Where the Balkans go bourgeois

Here in the Tenth District, international flair pervades the 900-metre long pedes-trian zone which invites visitors to take a stroll along a road lined with colourful shops, restaurants and a large market.

Äussere Favoritenstrasse

At the start of the 19th century the city of Vienna began sprawling out to the suburbs from its historic centre circumscribed more or less by the borders of today’s First District. The principal axes which extend from the centre out in all directions towards the periphery are known as Ausfallstraßen (arterial roads). They have remained the most important traffic routes even though the city wall was already razed in the 1860s.

From the urban centre you could take the horse-drawn carriage and later the car out into the countryside, or drive from the villages to the big city.
Wikipedia tells us that at various spots, such arterial roads constitute visual axes – or sightlines – to striking examples of the urban fabric (to historic old towns or castles, etc.). In urban outskirts, however, they would in many cases not necessarily appear as especially welcoming entrances to a city that would strike the visitor as being di-lapidated and neglected at best. In earlier times the Favoritenstraße was both. It was an attractive route through the middle-class district of Wieden and at the same time, the poor people’s highway to the working-class district further away in Favoriten. For it was here in Vienna’s Tenth District that the first “guest workers” actually settled. For the most part, they consisted of immigrants from Bohemia, the so-called Ziegelbehm (“Bohemian brickies”), who found poorly paid work in the brick-making factories to the south of the city.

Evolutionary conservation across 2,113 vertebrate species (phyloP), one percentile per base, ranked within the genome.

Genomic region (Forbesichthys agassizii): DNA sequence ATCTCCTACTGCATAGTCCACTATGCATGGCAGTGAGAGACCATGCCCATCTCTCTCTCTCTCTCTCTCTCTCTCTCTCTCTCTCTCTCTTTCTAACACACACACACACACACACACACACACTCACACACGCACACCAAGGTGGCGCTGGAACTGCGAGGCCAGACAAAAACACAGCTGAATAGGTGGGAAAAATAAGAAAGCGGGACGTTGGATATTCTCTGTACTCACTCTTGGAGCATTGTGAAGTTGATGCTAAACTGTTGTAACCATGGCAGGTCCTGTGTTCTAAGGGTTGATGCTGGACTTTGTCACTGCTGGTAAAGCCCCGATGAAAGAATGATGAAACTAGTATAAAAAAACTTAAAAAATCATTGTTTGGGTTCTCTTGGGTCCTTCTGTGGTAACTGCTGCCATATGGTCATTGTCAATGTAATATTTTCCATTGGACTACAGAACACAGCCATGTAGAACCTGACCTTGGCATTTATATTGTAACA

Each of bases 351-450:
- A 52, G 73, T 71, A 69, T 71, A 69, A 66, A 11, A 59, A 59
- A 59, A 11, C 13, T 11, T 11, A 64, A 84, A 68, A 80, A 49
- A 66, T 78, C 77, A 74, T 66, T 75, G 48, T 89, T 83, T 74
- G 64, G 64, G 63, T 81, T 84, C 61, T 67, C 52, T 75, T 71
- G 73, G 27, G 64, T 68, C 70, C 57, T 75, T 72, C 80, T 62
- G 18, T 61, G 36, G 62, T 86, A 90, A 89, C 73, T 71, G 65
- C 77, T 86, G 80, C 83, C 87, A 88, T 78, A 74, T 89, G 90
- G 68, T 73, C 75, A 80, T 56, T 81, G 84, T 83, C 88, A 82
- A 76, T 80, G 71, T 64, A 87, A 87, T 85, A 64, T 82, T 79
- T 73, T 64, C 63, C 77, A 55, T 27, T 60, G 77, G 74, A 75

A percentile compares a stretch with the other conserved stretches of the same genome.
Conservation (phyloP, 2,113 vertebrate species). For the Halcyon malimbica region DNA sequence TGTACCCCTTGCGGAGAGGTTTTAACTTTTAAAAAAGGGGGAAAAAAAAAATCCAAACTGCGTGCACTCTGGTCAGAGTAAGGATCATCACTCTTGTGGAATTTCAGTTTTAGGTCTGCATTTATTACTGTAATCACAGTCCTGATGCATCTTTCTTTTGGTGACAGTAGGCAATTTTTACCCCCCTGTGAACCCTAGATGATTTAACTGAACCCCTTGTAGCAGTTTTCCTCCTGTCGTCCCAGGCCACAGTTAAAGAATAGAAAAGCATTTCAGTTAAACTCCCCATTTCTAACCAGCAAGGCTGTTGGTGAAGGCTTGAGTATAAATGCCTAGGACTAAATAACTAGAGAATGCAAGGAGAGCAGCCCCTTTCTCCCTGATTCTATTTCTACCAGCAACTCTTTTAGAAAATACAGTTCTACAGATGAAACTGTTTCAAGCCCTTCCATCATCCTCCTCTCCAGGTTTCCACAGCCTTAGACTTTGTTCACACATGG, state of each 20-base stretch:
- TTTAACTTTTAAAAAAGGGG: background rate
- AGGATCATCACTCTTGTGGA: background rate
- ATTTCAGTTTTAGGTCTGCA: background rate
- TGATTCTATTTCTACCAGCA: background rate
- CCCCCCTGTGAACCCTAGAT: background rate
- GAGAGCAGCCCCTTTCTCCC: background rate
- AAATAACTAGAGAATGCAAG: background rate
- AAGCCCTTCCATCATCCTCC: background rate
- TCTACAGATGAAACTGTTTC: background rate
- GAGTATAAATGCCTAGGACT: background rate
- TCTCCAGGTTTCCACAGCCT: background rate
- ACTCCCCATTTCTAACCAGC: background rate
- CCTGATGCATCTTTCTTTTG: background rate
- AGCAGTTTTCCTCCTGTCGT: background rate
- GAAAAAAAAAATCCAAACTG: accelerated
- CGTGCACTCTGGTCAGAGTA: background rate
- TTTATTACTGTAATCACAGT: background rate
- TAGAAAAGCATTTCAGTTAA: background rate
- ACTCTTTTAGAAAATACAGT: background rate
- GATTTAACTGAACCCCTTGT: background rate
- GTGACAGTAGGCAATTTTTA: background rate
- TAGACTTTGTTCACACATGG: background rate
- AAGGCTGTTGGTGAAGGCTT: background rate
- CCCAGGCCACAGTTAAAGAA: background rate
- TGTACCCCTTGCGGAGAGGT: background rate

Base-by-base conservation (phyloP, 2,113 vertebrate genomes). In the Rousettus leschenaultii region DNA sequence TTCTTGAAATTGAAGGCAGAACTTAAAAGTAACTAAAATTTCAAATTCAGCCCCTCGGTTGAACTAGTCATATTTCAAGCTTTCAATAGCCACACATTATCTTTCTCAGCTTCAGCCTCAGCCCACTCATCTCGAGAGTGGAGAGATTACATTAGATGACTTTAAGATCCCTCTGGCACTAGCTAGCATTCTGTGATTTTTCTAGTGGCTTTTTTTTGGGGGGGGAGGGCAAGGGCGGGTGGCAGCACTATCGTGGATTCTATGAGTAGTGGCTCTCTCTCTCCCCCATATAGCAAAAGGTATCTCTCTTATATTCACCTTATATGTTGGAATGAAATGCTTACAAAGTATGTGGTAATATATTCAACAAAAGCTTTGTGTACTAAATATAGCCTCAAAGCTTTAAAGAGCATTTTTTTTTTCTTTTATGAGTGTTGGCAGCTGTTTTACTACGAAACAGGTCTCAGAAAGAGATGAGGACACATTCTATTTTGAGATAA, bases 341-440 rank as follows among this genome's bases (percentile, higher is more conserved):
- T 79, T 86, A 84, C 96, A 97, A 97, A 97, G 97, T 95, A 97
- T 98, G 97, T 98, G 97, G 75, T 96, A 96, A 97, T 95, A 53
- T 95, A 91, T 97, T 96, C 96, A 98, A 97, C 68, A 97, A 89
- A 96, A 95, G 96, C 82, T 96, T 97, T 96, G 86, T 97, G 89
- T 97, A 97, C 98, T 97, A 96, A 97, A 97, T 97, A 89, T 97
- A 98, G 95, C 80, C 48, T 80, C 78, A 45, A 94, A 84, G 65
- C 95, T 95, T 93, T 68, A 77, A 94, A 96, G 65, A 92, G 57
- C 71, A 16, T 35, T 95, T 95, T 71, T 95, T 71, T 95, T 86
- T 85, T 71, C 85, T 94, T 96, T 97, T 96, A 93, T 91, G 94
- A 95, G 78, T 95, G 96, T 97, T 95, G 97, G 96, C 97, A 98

A successful infrastructure measure made the section of the road between Columbusplatz and Reumannplatz significantly more attractive some forty years ago. The pedestrian zone built there in parallel to the construction of the U1 underground line couldn’t be busier. Here, too, the breezes of international flair blow in all directions by virtue of the many immigrants from the Balkans or Turkey who have made the small side streets their home. About ten years ago, the pedestrian zone was extended from Landgutgasse to Südtiroler Platz. Now over 900 metres in length, it features a complete spectrum of shops, bars and a large market. To anyone who has often won-dered why no trees line the street, the answer is simple: the subway line is located just below street level.

Neighbourhood back to overview
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